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This post was inspired by a very nice conversation I had with two fellow expatriates on the blog of one of them: Confessions from a Lebanese Expatriate: Where did my Lebanon Go? (which is very good and I strongly advise you to follow it)

I see many Lebanese asking if they should leave the country:

Is the grass greener on the other side?

If you are to leave you will get a mediocre boring job in a cubicle.

You will listen to Lebanese radio from your cubicle and suffer.

You will hurt at the torture of seeing Facebook photos of friends back home.

You will take the metro everyday, and read the newspaper everyday.

Your eyes will scream angrily at the small column in the corner about Lebanon.

You will hate Lebanon and you will miss it.

You will love it more but thank God that you are not in it.

Your identity will shatter, as you become a so-called ‘citizen of the world’.

You will belong neither here, nor there.

The word expatriate will plague you…

But you see, for the longest time, I had been clinging to Lebanon for dear life.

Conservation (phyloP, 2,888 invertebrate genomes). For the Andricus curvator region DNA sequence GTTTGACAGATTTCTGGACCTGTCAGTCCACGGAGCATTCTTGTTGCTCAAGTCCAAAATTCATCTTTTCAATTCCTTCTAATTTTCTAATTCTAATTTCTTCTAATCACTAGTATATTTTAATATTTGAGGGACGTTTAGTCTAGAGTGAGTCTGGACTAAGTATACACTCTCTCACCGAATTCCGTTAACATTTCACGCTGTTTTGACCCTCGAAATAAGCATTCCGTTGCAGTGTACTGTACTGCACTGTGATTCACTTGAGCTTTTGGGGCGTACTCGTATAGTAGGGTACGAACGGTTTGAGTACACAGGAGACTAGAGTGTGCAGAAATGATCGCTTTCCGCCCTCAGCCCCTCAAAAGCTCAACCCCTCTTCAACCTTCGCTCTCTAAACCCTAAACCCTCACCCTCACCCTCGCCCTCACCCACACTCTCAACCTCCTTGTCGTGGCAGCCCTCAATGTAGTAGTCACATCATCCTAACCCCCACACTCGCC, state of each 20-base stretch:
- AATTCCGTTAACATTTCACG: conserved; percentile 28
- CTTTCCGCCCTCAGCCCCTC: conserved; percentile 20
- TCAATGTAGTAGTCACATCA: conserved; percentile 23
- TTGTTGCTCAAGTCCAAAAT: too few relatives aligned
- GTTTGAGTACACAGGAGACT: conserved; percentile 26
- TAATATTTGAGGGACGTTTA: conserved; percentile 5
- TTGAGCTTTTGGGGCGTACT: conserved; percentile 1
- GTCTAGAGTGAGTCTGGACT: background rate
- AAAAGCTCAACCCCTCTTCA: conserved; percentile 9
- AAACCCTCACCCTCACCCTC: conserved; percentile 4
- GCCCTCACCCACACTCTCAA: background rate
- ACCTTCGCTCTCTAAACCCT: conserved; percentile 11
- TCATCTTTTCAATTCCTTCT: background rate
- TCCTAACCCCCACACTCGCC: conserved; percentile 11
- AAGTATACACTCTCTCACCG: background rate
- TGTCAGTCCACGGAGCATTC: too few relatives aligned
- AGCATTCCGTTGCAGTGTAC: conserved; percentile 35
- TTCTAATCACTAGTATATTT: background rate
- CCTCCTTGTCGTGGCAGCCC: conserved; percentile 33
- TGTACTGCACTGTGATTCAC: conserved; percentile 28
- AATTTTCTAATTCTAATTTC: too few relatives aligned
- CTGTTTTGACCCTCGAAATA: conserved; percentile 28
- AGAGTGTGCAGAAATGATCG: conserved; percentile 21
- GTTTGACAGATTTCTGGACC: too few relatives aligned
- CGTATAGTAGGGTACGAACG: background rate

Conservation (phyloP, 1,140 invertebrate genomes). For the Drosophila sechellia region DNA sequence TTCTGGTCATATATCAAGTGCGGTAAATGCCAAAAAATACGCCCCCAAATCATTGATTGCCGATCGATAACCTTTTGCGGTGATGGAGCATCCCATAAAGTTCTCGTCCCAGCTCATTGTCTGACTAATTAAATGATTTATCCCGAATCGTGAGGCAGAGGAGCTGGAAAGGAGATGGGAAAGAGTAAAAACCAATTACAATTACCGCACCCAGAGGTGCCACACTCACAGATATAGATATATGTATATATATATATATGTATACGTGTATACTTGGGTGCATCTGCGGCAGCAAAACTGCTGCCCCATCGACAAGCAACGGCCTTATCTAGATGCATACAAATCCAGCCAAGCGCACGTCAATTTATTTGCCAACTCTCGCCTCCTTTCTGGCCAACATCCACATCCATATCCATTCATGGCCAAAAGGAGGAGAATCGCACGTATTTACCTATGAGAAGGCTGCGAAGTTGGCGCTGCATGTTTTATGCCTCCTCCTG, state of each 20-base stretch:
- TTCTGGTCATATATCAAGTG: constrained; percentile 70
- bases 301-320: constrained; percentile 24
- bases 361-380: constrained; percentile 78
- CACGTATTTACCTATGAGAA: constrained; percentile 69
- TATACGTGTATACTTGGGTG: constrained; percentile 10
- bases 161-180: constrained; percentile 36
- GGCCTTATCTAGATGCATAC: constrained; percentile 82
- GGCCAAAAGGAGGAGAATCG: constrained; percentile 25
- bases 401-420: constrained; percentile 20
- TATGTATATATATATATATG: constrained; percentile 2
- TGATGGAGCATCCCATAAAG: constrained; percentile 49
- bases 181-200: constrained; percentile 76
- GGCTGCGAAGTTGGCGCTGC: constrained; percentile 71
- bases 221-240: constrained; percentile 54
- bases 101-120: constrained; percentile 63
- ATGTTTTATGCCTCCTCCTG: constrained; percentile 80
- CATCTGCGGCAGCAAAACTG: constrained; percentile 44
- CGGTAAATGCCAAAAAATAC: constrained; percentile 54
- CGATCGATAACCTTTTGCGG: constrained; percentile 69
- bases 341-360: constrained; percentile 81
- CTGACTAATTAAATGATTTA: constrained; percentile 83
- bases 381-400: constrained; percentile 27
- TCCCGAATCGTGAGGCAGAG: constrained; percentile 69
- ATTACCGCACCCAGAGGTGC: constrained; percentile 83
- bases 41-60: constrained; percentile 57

I got knocked down repeatedly and I picked myself up and tried again.

But eventually I got knocked down and found that I stayed down.

In fact, I fell further and lower and what’s more, I was kicked.

Kicked in my patriotism, kicked in my hope, kicked in my naivety.

Kicked over and over again until religion was kicked clean out of me.

My faith in my country was standing at the door of my being.

It was clutching at the doorframe fighting tooth and nail to stay inside me.

The people of my country had it by the feet, pulling and dragging it out.

So I left.

I left for the sake of my faith.

I left so that I would come back one day with more to offer.

As for the question I asked in the beginning: As fellow blogger AdelNehmeh so eloquently put it, “The grass is not greener on the other side, and if it is you graze alone”.